The much awaited introduction of the freedom of information (FOI) bill on the floor of the House of Representatives was delayed anew after a controversy over another matter—a local government measure—sparked the suspension of Tuesday’s legislative session.
“This does not look good,” said Deputy Speaker Lorenzo Tañada III, one of the FOI bill’s advocates, but he said he still held out some hope the bill may yet pass muster even with only seven session days left before Congress adjourns to give way to the election period.
Before the FOI bill could be introduced on the floor, Davao del Sur Rep. Marc Douglas Cagas sought an adjournment to prevent the House from reading into the records the new law creating the province of Davao Occidental.
Tañada said he would have objected to Cagas’ motion, but there was no quorum. There were not enough lawmakers around, he explained.
Davao Occidental was carved out of Davao del Sur, and Cagas had opposed the move, which was authored by his political opponent.
Tañada said he and other lawmakers tried to prevail on Cagas not to move for adjournment, but the latter was adamant in opposing the reading of the republic act on Davao Occidental.
The House leadership could not have postponed the reading of that law into the records because it was listed in the order of business, Tañada added.
“It’s very absurd that a parochial issue stops a bill we can all agree [is] a bill of national importance such as the FOI,” he said.
The FOI bill adopts a government policy of full public disclosure of transactions involving public interest, subject to certain limitations or exemptions on the disclosure of information related to national security and defense.
Tañada had said that if the bill was not sponsored on the floor Wednesday, prospects for its passage may dim. He earlier criticized Samar Rep. Ben Evardone, public information committee chairman, for not introducing the bill earlier so the period of debates and amendments can begin.
“At the end of the day, it doesn’t look good for the whole house,” he added.
“We will try again tomorrow,” Tañada had said.
The Senate has already passed its version of the FOI bill on third and final reading.
Earlier, the bill seemed to suffer a setback when members of the party-list coalition Makabayan announced it was withdrawing its co-authorship of the FOI bill because it did not agree with the exemptions introduced by Malacañang.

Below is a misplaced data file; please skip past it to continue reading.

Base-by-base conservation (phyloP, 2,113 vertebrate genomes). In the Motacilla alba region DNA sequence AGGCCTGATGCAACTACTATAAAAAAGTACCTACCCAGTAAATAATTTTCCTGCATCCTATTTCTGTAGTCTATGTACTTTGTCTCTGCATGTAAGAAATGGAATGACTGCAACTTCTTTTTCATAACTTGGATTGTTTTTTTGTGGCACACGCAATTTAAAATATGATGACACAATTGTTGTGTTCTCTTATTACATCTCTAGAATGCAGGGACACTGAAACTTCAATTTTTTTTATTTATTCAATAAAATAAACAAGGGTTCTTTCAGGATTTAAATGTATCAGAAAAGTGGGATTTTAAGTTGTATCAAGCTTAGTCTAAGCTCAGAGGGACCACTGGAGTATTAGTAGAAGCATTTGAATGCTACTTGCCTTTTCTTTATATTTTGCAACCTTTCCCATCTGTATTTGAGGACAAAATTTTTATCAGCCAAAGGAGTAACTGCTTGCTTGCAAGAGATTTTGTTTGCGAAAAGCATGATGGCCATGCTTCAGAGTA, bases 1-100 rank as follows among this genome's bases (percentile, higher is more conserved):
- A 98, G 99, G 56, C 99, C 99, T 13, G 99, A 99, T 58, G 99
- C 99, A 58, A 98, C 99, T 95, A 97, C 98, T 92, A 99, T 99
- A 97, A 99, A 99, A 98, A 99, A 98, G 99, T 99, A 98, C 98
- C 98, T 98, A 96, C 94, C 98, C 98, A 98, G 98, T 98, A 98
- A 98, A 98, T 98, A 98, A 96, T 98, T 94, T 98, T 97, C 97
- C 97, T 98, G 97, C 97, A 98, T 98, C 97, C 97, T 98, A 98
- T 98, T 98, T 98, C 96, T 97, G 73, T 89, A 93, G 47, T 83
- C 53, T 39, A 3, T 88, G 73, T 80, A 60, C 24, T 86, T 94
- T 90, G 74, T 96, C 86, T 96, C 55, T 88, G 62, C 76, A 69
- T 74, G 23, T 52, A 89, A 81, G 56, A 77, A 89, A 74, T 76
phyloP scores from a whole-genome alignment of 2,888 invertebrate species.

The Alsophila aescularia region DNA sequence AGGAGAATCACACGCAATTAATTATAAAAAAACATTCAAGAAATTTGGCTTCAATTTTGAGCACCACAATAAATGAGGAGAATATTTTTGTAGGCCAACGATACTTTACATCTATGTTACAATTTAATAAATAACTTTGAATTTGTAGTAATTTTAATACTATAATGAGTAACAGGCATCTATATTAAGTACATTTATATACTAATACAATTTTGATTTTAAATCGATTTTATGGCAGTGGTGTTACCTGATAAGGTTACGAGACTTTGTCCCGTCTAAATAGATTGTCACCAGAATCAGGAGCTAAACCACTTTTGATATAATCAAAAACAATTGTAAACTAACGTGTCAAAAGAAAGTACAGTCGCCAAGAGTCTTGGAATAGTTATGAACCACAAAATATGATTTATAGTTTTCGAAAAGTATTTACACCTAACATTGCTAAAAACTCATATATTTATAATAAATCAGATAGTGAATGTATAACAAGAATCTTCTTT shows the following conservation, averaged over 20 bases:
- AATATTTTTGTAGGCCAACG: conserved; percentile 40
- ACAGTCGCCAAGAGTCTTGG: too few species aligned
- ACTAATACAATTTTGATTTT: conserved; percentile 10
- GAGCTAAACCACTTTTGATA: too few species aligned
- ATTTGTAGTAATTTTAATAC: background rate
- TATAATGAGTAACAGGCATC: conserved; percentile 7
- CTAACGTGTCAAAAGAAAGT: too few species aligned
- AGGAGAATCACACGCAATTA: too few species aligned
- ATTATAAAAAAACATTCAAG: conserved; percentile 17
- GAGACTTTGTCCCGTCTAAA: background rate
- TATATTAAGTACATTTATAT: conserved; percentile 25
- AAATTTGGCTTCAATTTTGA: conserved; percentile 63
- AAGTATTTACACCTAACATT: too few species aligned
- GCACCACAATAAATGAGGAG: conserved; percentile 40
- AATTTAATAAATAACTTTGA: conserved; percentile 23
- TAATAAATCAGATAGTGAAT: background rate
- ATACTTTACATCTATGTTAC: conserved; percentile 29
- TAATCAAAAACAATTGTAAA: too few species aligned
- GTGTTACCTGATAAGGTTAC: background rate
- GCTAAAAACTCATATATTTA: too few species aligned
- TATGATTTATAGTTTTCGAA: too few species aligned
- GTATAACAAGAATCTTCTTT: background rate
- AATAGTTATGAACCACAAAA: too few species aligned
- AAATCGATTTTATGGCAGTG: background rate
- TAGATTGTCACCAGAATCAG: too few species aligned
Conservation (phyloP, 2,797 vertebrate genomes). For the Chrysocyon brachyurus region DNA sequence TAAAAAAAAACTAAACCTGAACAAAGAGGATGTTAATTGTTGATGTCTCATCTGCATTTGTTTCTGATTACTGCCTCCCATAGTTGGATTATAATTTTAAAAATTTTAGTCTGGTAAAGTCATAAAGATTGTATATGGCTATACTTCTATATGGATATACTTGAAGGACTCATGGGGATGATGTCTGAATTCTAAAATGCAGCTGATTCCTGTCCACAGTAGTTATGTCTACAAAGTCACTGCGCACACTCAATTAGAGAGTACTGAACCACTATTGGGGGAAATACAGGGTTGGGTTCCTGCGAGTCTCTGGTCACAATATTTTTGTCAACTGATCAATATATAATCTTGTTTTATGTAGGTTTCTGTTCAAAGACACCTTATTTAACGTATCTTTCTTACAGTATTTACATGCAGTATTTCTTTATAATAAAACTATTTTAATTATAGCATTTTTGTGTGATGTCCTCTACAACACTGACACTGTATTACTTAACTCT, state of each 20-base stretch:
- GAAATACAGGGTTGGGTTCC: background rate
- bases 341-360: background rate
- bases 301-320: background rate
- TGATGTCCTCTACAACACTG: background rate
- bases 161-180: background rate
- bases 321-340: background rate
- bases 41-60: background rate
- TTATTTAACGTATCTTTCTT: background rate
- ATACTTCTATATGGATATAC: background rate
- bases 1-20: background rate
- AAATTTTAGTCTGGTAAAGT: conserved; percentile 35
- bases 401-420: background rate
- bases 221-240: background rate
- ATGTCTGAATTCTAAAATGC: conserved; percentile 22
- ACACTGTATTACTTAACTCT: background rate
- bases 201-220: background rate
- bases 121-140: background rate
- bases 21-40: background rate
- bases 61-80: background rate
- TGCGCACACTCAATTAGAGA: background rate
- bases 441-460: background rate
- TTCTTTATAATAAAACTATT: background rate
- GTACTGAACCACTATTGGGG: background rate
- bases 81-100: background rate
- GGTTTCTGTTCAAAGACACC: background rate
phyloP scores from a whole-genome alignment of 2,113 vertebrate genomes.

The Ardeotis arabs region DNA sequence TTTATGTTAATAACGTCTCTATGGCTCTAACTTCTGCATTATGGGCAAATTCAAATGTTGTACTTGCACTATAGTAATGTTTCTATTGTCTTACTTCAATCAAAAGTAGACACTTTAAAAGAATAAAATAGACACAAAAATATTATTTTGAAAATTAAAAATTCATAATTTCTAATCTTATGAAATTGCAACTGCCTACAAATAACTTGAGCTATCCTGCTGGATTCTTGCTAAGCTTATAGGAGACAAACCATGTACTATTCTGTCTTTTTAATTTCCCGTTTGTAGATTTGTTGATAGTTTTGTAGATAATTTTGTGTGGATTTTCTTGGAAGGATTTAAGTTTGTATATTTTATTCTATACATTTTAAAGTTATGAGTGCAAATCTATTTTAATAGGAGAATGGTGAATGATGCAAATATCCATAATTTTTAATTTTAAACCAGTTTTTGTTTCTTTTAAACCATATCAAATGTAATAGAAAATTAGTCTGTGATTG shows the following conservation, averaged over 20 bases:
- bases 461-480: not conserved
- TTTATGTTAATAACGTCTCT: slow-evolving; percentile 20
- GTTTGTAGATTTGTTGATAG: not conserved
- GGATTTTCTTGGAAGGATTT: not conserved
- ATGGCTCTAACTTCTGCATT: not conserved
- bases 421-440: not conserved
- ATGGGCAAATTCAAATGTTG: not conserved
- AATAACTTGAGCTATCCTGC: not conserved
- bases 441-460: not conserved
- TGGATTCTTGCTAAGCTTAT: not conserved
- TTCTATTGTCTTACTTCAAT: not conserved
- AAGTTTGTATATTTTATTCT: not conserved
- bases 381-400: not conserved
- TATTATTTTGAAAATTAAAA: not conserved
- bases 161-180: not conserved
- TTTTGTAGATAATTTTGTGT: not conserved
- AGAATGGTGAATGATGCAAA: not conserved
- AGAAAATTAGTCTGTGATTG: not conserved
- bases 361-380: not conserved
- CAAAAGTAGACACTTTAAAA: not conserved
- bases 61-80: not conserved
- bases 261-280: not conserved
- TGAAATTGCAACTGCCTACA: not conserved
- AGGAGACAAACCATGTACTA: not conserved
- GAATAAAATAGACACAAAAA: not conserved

The exemptions Makabayan wants removed include matters of executive privilege, data pertaining to military and police operations, drafts of executive orders, and minutes of meetings. The militants said they would try to remove these exceptions during the period of amendments.
Malacañang defended these exemptions, saying public disclosure of all discussions (in minutes of meetings) may inhibit Cabinet members and other participants from expressing their views frankly and candidly.
When asked if the President would certify this bill as urgent as he had done in the case of the reproductive health bill, Undersecretary Abigail Valte, deputy presidential spokesperson, replied:
“Perhaps at this point it’s not about the importance (of the bill) but whether the discussions have fully threshed out the issue at hand.”
If anything, it needs “extensive deliberation,” she said.
Responding to arguments that the exemptions on executive privilege were “too broad,” Valte said Malacañang had in fact eased up earlier proposed exemptions.
“In some of the versions, executive privilege extended up to local government officials who would have interaction with the President. We said it should not reach that level. It could be up to the rank of undersecretary, or a sub-Cabinet post,” she said.
As to the exemptions on national security, Valte said details of an ongoing operation by law enforcement agencies could definitely not be divulged. But she said the bill provides for a declassification of documents after a certain period.
Valte said the exemption of national security matters from public disclosure was recognized by the country’s jurisprudence, and by other countries enforcing similar FOI laws.
She said Malacañang was pushing for an FOI bill granting people access to information vital to public interest “without hampering necessarily the work of government.”